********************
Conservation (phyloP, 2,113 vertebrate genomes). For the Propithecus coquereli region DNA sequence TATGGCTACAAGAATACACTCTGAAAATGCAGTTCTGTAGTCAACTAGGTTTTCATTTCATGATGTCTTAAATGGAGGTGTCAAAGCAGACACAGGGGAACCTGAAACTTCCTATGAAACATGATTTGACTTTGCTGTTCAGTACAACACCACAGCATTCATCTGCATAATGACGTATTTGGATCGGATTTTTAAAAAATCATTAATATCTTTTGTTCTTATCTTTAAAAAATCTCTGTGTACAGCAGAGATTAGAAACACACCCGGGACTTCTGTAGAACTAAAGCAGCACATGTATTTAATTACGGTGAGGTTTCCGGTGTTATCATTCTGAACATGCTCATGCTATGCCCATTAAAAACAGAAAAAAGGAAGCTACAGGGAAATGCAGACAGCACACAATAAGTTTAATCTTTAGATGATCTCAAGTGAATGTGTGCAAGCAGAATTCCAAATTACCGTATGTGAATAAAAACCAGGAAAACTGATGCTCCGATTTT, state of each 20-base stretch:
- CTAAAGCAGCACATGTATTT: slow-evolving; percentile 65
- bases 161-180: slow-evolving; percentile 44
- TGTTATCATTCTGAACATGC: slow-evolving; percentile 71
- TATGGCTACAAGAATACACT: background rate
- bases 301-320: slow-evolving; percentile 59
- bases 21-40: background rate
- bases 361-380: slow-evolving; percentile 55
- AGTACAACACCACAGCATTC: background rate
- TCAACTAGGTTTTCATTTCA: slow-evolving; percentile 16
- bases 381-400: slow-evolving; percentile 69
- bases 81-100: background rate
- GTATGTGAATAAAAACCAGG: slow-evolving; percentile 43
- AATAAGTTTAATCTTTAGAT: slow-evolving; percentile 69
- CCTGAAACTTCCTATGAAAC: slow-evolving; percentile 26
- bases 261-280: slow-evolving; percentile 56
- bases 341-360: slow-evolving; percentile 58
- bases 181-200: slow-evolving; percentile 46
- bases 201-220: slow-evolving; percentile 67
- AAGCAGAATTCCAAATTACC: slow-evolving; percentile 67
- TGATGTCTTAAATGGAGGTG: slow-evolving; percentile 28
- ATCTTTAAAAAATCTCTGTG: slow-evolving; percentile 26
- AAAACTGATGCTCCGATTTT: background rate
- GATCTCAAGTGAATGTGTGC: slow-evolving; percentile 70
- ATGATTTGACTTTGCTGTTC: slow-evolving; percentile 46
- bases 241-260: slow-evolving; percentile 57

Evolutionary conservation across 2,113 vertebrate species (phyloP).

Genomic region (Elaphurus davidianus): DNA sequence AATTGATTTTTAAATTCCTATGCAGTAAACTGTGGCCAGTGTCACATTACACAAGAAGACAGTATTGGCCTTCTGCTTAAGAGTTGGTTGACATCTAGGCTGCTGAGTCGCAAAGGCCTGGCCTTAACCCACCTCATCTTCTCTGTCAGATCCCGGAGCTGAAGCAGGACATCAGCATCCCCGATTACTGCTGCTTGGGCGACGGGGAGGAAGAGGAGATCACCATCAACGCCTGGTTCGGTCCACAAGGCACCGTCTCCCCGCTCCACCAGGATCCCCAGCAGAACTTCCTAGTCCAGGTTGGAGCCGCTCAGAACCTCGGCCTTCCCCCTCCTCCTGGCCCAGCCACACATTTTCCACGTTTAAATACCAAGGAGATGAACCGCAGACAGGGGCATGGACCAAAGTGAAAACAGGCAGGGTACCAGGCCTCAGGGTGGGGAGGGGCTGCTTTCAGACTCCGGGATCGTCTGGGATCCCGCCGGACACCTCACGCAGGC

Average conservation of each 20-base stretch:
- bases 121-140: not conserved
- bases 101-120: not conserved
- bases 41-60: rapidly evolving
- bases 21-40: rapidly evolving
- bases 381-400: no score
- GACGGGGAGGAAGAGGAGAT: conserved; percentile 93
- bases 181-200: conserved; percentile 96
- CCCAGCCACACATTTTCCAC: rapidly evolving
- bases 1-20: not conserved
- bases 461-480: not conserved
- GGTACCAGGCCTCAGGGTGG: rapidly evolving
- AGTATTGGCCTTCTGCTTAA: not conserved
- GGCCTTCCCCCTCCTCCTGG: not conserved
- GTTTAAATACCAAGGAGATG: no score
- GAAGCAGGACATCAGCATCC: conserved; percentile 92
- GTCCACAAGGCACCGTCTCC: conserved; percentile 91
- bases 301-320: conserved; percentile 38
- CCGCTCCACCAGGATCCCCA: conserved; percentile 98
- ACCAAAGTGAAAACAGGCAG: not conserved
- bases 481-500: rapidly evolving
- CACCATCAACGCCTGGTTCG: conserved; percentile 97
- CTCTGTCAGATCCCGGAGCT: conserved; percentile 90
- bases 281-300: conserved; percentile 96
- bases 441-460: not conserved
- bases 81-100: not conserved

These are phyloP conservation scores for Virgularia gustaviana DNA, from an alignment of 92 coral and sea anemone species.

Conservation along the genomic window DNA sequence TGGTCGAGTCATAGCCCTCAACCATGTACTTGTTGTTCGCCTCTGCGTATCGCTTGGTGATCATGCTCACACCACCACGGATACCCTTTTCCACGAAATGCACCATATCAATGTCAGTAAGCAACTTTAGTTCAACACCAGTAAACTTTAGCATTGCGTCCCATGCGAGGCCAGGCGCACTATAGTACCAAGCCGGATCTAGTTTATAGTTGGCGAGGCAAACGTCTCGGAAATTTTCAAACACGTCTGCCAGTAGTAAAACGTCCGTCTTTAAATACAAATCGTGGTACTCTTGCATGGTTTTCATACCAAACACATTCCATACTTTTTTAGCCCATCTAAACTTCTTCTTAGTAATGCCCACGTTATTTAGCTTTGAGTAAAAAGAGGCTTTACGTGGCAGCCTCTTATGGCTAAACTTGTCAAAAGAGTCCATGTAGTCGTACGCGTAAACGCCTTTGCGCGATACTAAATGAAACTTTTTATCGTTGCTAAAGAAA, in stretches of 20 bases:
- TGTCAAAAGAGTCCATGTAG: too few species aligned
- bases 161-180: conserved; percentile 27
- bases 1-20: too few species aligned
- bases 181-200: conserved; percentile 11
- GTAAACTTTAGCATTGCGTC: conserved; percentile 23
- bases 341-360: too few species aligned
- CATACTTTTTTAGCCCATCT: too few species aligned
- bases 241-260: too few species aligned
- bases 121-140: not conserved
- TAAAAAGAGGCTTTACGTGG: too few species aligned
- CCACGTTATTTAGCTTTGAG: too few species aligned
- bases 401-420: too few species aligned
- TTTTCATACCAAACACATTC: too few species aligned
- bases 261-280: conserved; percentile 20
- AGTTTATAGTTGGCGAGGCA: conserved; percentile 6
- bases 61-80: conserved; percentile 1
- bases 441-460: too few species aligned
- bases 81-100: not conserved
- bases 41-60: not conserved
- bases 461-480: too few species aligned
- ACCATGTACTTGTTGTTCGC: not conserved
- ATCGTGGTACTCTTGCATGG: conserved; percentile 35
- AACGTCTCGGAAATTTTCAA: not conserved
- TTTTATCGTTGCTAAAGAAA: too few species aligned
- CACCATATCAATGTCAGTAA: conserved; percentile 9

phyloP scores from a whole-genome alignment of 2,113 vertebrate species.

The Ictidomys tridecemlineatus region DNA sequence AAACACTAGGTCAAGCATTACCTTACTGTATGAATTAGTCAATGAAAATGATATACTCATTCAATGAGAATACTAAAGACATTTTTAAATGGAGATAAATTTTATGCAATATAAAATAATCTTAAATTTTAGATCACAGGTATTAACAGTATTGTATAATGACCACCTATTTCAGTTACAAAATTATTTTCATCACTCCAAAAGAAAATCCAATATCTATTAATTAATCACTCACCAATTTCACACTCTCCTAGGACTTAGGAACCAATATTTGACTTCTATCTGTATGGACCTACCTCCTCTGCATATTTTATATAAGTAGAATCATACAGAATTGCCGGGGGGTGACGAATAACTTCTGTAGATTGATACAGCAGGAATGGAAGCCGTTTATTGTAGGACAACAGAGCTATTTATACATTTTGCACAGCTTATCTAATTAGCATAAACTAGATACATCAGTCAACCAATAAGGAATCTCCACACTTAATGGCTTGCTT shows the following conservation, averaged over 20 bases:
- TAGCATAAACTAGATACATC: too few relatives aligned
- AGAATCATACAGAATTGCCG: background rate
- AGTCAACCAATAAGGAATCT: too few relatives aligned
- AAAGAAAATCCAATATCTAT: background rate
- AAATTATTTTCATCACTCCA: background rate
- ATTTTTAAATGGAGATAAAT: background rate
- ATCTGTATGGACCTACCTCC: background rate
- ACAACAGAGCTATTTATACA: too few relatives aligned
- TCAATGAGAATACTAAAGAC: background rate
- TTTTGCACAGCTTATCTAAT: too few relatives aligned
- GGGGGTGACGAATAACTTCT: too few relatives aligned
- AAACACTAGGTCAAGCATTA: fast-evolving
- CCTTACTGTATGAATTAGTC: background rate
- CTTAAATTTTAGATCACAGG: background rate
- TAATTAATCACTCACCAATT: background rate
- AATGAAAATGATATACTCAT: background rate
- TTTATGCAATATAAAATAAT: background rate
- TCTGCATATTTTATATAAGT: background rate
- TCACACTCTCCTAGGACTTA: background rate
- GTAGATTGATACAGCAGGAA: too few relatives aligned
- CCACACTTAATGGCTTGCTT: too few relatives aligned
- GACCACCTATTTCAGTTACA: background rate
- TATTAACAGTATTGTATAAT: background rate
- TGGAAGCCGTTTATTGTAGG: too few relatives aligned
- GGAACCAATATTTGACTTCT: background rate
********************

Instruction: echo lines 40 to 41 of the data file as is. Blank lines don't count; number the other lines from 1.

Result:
- GGTACCAGGCCTCAGGGTGG: rapidly evolving
- AGTATTGGCCTTCTGCTTAA: not conserved